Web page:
Paying the price for commissioning in social care? The minimum wage and domiciliary care work in the UK

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Chris Forde
Chris Forde is Professor of Employment Studies at CERIC.

@CERIC_LUBS

When The Low Pay Commission’s annual recommendations were released a fortnight ago, most attention focused on the 12p and 5p rises in the minimum wage for adults and 18-20 year olds. As in previous years, these recommendations have attracted headlines about the level of the minimum wage, and the effects of the NMW on employment. Yet, whilst there is broad consensus over the importance of setting a floor for wage levels, the focus on a minimum wage may detract attention away from the more fundamental problem of low paid jobs in the UK economy. Why are there so many low paid jobs in sectors such as hospitality, retail, social care and personal and protective services? There is a need for a clearer understanding of how a diverse range of factors, including employer strategies, government commissioning regimes, and sectoral norms combine to institutionalise low pay in particular sectors.

In this respect, it is worth focusing in on one of the LPCs supplementary recommendations in their 2013 report. The Commission has recommended that contracts issued by public bodies which commission the provision of social care should contain a clause requiring at least the NMW to be paid.  One in 12 jobs in social care were paid at or below the minimum wage by 2011 and there has been much interest from the LPC in whether the commissioning of social care by local authorities is a contributory factor.

Within social care pay in domiciliary care has attracted most attention, and it was this sector was the focus of my report with colleagues Ioulia Bessa, Sian Moore and Mark Stuart from the Centre for Employment Relations Innovation and Change (CERIC), for the LPC this year. Almost 700,000 workers are now employed in the UK providing care for people in their homes, with the number of jobs expanding rapidly as the population ages. As commissioning of public service delivery of domiciliary social care has increased, so the number of directly employed care workers has fallen sharply. A decade ago, most domiciliary care workers were employed by local authorities, whereas now they are much more likely to be employed through one of the 6000 registered home care providers in the UK. The vast majority of publicly funded home care is provided by these private and voluntary organisations through contracts commissioned by local authorities. A recent survey found that there was increasing pressure on providers in terms of what they can cost in contracts. Local authorities may effectively pay only for workers’ ‘contact time’ with a client, rather than including any provision for ‘travel time’ between visits, which can be considerable.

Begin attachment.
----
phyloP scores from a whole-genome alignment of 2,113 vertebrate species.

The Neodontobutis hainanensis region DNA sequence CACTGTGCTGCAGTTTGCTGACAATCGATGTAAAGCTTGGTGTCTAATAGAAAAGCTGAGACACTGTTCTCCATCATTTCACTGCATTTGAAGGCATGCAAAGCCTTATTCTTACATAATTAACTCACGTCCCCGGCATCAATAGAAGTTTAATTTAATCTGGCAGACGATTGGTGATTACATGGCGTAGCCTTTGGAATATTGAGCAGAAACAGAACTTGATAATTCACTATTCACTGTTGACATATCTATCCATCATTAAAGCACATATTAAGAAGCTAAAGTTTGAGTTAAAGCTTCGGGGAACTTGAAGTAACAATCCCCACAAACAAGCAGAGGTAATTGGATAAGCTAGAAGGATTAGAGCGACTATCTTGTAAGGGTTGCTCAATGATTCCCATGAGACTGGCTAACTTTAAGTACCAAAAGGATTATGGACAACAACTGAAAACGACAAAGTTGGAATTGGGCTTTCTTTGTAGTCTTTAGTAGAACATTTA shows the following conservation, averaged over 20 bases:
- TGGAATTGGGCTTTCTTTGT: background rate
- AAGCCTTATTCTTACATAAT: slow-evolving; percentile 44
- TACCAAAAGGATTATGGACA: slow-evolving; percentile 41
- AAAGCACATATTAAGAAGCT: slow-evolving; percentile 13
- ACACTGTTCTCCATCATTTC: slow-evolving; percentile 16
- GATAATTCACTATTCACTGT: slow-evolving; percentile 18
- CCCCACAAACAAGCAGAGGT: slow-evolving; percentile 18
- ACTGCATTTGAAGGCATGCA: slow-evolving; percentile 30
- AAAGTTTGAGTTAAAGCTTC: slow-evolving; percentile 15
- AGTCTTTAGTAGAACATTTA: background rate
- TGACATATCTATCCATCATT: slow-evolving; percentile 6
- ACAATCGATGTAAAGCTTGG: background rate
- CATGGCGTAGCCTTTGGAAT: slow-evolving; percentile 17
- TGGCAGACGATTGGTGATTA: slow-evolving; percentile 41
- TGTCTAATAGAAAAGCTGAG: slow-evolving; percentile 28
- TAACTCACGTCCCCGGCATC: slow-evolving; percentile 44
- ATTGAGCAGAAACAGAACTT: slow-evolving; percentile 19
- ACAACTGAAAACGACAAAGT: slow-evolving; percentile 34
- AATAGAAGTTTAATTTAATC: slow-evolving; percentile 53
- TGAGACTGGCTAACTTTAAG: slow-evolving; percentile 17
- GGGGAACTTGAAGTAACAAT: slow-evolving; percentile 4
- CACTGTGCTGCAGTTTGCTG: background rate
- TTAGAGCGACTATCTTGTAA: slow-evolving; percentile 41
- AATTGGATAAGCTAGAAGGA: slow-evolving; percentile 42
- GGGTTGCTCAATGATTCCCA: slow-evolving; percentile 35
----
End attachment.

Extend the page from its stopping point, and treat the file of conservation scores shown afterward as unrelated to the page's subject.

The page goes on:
Our research was able to shed light on the realities of work and pay for those in front-line domiciliary care roles. First, we analysed a unique national dataset on employment in the domiciliary care sector, the National Minimum Dataset for Social Care, gathered by Skills for Care. This dataset contains information on pay levels for domiciliary care workers, although, critically, it does not allow us to identify directly whether travel-time is included in hourly pay. Nonetheless, even without adjusting for unpaid travel time, we found that between 2008 and 2012, 1 per cent of domiciliary care workers were paid below the minimum wage, a figure which rose to 2.5 per cent in 2012.   Our case studies of five local authorities all revealed that none currently specified payment of the NMW in its contracts or actively monitored compliance, although two had undertaken research on provider pay rates as part of budget scrutiny exercises and quality assurance. One local authority representative argued that it was not their responsibility to monitor compliance amongst its providers, noting: ‘That is their business, that’s not something that we would get involved in.  It is up to them how they deliver’.